PoultryTech Newsletter, Volume 26, Issue 2, Summer, 2014
Manager's Corner
Shaping the Future of Agritechnology

Over the summer, I have had the opportunity to participate in several academic and industry meetings focused on poultry production and processing, and invariably, at some point someone will bring up what I am calling the Global Food Grand Challenge. Simply put, the United Nations estimates that by 2050 the global population will grow by roughly 25 percent to 9.1 billion people [1], but the amount of land available for growing food will remain at best constant and more realistically will most likely decline [2]. This presents a real challenge for the broader agricultural community as it will be asked to supply wholesome and nutritious foods to a growing planet with fewer resources and inputs.

The good news is that every time it has been challenged like this, the agricultural community has responded by innovating and driving higher yields and better outputs. One common thread has been the role of technology in making these gains possible. It is clear that advanced technologies will play an ever-increasing role in developing solutions to meet the Global Food Grand Challenge. To this end, the University of Georgia, Georgia Department of Agriculture, and Georgia Institute of Technology are collaborating to launch an initiative that will position Georgia as a leader in the development of advanced technologies for food and agriculture.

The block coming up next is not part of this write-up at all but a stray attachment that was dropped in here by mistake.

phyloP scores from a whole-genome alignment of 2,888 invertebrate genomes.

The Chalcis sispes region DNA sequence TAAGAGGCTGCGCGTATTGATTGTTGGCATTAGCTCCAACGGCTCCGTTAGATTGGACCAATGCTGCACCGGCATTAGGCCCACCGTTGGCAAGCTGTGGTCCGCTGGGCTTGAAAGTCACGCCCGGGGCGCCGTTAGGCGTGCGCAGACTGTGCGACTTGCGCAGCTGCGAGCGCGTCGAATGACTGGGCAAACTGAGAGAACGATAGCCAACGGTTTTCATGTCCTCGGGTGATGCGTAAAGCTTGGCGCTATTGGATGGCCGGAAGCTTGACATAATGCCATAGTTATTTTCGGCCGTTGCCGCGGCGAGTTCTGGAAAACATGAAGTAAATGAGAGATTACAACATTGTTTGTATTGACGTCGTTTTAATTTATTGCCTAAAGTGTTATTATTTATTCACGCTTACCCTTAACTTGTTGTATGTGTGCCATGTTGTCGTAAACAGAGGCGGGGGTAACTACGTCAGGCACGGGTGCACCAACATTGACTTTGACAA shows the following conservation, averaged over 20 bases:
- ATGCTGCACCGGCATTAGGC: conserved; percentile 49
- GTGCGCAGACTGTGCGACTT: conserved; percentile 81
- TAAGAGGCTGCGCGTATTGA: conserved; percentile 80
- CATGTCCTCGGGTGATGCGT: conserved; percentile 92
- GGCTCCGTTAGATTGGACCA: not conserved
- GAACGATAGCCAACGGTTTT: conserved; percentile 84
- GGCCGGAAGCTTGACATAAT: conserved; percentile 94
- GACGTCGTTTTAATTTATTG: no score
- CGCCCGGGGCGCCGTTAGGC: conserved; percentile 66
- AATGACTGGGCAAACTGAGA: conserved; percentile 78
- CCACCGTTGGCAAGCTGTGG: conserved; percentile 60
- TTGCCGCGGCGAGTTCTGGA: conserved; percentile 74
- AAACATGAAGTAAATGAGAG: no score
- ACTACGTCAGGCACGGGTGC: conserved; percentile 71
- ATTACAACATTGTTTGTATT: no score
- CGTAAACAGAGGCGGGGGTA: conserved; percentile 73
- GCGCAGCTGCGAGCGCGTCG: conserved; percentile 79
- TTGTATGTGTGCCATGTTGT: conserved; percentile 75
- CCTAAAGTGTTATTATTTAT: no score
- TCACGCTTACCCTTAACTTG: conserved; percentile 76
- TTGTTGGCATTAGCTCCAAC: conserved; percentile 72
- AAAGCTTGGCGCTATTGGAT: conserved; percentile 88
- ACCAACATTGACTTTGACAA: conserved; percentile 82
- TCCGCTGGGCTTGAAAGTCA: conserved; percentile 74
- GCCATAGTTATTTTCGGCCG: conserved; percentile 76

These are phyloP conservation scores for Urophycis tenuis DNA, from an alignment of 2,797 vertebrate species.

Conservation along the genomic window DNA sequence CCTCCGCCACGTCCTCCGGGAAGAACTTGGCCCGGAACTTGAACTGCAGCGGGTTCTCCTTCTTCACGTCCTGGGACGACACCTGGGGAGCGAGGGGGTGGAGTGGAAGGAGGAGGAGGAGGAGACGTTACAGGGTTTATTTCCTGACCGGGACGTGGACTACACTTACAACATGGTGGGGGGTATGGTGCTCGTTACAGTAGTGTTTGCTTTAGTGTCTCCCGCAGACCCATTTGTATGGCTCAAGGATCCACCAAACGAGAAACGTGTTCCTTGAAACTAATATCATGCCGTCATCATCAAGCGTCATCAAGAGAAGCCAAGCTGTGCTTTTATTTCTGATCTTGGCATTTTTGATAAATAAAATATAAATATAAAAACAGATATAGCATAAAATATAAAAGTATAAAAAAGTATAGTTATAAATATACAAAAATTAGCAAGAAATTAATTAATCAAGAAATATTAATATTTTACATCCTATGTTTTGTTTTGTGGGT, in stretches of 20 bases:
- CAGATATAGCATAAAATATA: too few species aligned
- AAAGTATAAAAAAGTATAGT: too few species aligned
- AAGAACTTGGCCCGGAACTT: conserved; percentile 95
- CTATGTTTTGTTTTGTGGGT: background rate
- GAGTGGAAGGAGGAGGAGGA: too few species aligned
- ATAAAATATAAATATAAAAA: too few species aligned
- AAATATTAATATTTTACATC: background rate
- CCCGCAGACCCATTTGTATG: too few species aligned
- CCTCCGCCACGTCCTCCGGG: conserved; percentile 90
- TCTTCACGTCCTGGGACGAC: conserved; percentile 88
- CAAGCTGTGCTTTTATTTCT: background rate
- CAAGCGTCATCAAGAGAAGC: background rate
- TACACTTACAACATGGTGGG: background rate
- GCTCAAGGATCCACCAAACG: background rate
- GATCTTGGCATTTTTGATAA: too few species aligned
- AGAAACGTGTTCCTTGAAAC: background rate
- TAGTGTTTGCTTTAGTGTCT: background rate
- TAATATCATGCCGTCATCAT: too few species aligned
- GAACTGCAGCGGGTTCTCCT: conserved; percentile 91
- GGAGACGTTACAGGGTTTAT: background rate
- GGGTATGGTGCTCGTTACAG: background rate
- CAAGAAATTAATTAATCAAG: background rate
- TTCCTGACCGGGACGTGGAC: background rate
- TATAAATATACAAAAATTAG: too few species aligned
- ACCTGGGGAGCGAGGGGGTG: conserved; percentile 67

The Georgia Agritechnology Innovation Initiative will leverage the strengths of Georgia’s two flagship universities to develop, refine, and deploy new technologies that lie at the intersection of agricultural, science, and engineering disciplines. This interdisciplinary approach will lay the foundation for transformational innovation in modern agricultural production and food processing.

If fully realized, the initiative could spawn a new ecosystem of start-up companies focused on high-tech agriculture that spurs further economic development, job creation, and technology commercialization around the largest business sector in the state. This would truly position Georgia as the “go-to place” for advanced technologies for agriculture, thereby shaping the future of agritechnology and helping to create a more resilient and robust food supply here in Georgia and beyond.



Email any suggestions, comments, or questions to: poultrytech@gtri.gatech.edu



Doug Britton, Ph.D., ATRP Program Manager

Doug Britton, Ph.D.
ATRP Program Manager


[1] United Nations World Population Press Release, POP/918, March 2005

[2] University of Michigan Study on Global Change, 2006